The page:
It's a simple fare, but one that has taken flight to great heights of popularity in the past couple decades. A chicken's wings, perhaps the least endowed part of the chicken anatomy, have become some of the most sought after poultry parts.
The cooking process is simple: chicken wings are fried to a crispy state and then immediately tossed in a mixture of buttery hot sauce. They are traditionally served with carrot sticks and celery, and often accompanied with a dipping sauce of blue cheese or ranch dressing.
Everything has a history, and wings are no exception. It's a history generated from necessity, with a little dash of love. First, it is important to note that "Buffalo wings" were born in an Italian restaurant on the east side of Buffalo, New York. The story goes like this:
It was a late Friday night, October 30, 1964, when Dom Bellissimo, son of Frank and Teressa who owned Anchor Bar in Buffalo, was working the bar while his mom was cooking in the kitchen and his dad greeting customers. A group of Dom's friends walked in around 11:30pm, eager to eat. Dom told them to wait until midnight, and they could have whatever they wanted.
At midnight, Teressa brought out two plates from the kitchen and set them on the bar in front of Dom's hungry pals. They were fried chicken wings. Teressa announced that she was preparing a stock pot for soup but rather than putting the wings in the soup, because they were "so beautiful," she wanted them dipped in a buttery chile sauce.
Hence, the chicken wing as hot cuisine was born.
This history is so famous that the city of Buffalo has marked July 29 as "Chicken Wing Day," and still today, more than 70,000 pounds of chicken wings are fried each month at the Anchor Bar location.
Tulsa is obviously many miles from Buffalo, however, there are many Buffalonians in these parts who know this humble story. Many others couldn't care less about the history but can't wait to get their mouths around the mouthwatering delicacies.
The Right Wing, just east of Harvard on 11th St., is one of the first restaurants in town to specialize in wings. With a great location, just down the street from the University of Tulsa and all of its late-night, studying, partying, snacking students, it has seen the huge growth of the wing industry locally but it remains true to its original menu.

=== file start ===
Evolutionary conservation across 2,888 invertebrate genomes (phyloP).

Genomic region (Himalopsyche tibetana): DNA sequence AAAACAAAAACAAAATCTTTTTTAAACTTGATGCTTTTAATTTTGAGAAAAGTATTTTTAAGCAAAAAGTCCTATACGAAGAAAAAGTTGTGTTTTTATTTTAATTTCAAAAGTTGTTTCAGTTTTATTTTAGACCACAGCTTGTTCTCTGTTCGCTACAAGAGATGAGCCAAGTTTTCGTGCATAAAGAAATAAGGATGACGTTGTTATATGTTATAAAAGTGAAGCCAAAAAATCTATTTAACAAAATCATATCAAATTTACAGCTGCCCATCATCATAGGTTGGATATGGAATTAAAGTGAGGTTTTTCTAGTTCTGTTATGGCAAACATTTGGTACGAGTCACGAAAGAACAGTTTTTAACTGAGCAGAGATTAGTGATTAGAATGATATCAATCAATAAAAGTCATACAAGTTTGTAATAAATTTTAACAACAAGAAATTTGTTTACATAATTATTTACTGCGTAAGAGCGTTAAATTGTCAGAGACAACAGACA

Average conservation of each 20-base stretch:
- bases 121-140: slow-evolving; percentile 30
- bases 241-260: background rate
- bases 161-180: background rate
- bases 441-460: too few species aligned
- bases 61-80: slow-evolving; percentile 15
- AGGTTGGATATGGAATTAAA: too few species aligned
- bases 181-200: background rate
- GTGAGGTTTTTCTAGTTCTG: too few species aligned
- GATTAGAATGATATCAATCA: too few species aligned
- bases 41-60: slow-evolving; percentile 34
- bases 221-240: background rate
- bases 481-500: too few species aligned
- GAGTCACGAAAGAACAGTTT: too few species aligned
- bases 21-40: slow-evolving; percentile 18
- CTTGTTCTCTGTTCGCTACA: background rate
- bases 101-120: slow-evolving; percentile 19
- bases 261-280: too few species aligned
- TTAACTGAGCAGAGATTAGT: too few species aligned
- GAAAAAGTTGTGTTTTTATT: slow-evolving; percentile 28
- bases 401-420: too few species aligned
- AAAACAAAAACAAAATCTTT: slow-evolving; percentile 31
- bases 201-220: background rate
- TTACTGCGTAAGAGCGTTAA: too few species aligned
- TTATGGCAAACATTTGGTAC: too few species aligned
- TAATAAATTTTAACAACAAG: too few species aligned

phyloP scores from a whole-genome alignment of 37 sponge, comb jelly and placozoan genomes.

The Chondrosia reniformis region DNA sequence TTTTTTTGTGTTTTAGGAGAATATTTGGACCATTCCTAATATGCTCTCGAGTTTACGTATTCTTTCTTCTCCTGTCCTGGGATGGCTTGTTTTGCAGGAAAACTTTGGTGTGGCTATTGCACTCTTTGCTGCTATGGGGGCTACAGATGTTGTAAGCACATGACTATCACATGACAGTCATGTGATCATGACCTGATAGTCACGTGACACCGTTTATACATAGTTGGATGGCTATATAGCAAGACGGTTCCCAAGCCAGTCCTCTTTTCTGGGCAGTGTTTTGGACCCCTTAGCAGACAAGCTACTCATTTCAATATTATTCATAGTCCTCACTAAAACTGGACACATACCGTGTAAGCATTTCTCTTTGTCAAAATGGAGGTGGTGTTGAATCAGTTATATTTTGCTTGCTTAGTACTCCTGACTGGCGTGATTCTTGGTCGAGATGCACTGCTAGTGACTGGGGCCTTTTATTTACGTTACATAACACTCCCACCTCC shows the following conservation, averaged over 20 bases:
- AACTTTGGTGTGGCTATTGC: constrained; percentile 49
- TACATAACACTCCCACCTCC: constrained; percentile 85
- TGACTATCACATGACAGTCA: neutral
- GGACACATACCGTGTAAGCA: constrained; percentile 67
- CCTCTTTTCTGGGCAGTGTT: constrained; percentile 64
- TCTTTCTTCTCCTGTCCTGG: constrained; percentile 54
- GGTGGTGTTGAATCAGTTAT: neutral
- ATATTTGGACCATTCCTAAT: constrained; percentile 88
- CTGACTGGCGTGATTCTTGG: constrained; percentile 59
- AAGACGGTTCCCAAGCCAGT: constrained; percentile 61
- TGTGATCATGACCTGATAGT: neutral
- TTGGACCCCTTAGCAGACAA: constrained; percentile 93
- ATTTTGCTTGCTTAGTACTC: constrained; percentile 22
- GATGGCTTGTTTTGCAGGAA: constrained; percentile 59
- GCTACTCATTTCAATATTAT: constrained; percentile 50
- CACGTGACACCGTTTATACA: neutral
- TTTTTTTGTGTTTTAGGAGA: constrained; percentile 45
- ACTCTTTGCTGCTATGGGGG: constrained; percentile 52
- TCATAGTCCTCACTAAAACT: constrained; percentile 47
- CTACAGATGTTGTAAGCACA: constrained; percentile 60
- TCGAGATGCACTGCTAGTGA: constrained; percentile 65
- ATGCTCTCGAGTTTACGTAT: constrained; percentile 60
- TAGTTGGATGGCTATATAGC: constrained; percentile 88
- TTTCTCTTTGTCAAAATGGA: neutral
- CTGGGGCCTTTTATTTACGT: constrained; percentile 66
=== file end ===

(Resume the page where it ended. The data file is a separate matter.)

Customers can select from a number of sizes: 10-piece ($6.50), 14-piece ($8.99), 24-piece ($15.49), 50-piece ($30.50), 75-piece ($42.75), 100 piece ($56.75), 200-piece ($110.25) and 250 pieces ($133.50).
In addition, a Sampler order (six pieces) is available for $4.25; two flavors are available. During the years, flavors have moved away from the original buttery chile sauce to a more varied crowd pleasing palate. Still, at The Right Wing, tradition is maintained with their house made wing sauces: Nitro (spicy hot, not bitter), Medium (not just heat), Mild (light spicy flavor), Barbeque (sweet tangy flavor), Lemon Butter (rich lemon flavor), TU Gold (spicy honey mustard) and Garlic (tasty garlic flavor).
Sides or "Chicken Feed" as the menu calls them include French fries, fried okra, cheese fries, chili/cheese fries, pasta salad, cole slaw, potato salad and ranch beans.
Most all sides are served in two sizes, with nothing costing more than $3.49.
You can dine in or carry out, but we had the time to sit down and take in the humble, albeit comfortable ambience. An inconspicuous structure, it is definitely showing its age, having served as another restaurant location in another era. The outside building lacks curb appeal but the inside is homey and functional with a country décor.
Sampling all the sauces, my friend and we discovered that the Nitro flavor was indeed very hot--be advised. It is a slap-you-in-your-mouth hot that provides a jolt of heat, then fades quick. The Medium and Mild are steps down from the Nitro, very tolerable and flavorful but don't bring on tears and a runny nose as the Nitro did.
The Barbeque is a thick, sweet, yet tangy sauce and quite a runner-up for flavor to the Nitro. The Lemon Pepper-the name says it all; the TU Gold is a sweet and mildly spicy on the back beat, as my friend said.
The Garlic was our least favorite--it tasted of garlic powder and was less appetizing in appearance (pale and naked). With a little work, and some fresh garlic marinade, this selection could become a hit.
The wings were fried to a very crisp state, so all the meat and skin can be eaten if so desired.
We sampled three items from the "Feed" list. The Ranch Style Beans were slightly sweet pintos with onions in a light sauce and were pleasant enough to taste. The Cheese Fries were more fries than cheese, but not bad. We also shared a Hot Stuffed Baked Potato ($3.79) which was good, not great. The large potato was filled with a decent amount of chopped white onion, green bell pepper, tomato and cheese. A side of sour cream came with it. The potato was acceptable, but was over-baked; the bottom and sides were very tough.
The Right Wing inside dining area closes at 9pm, but the drive through remains open until 10pm.
The Right Wing Restaurant
3420 E. 11th
Share this article: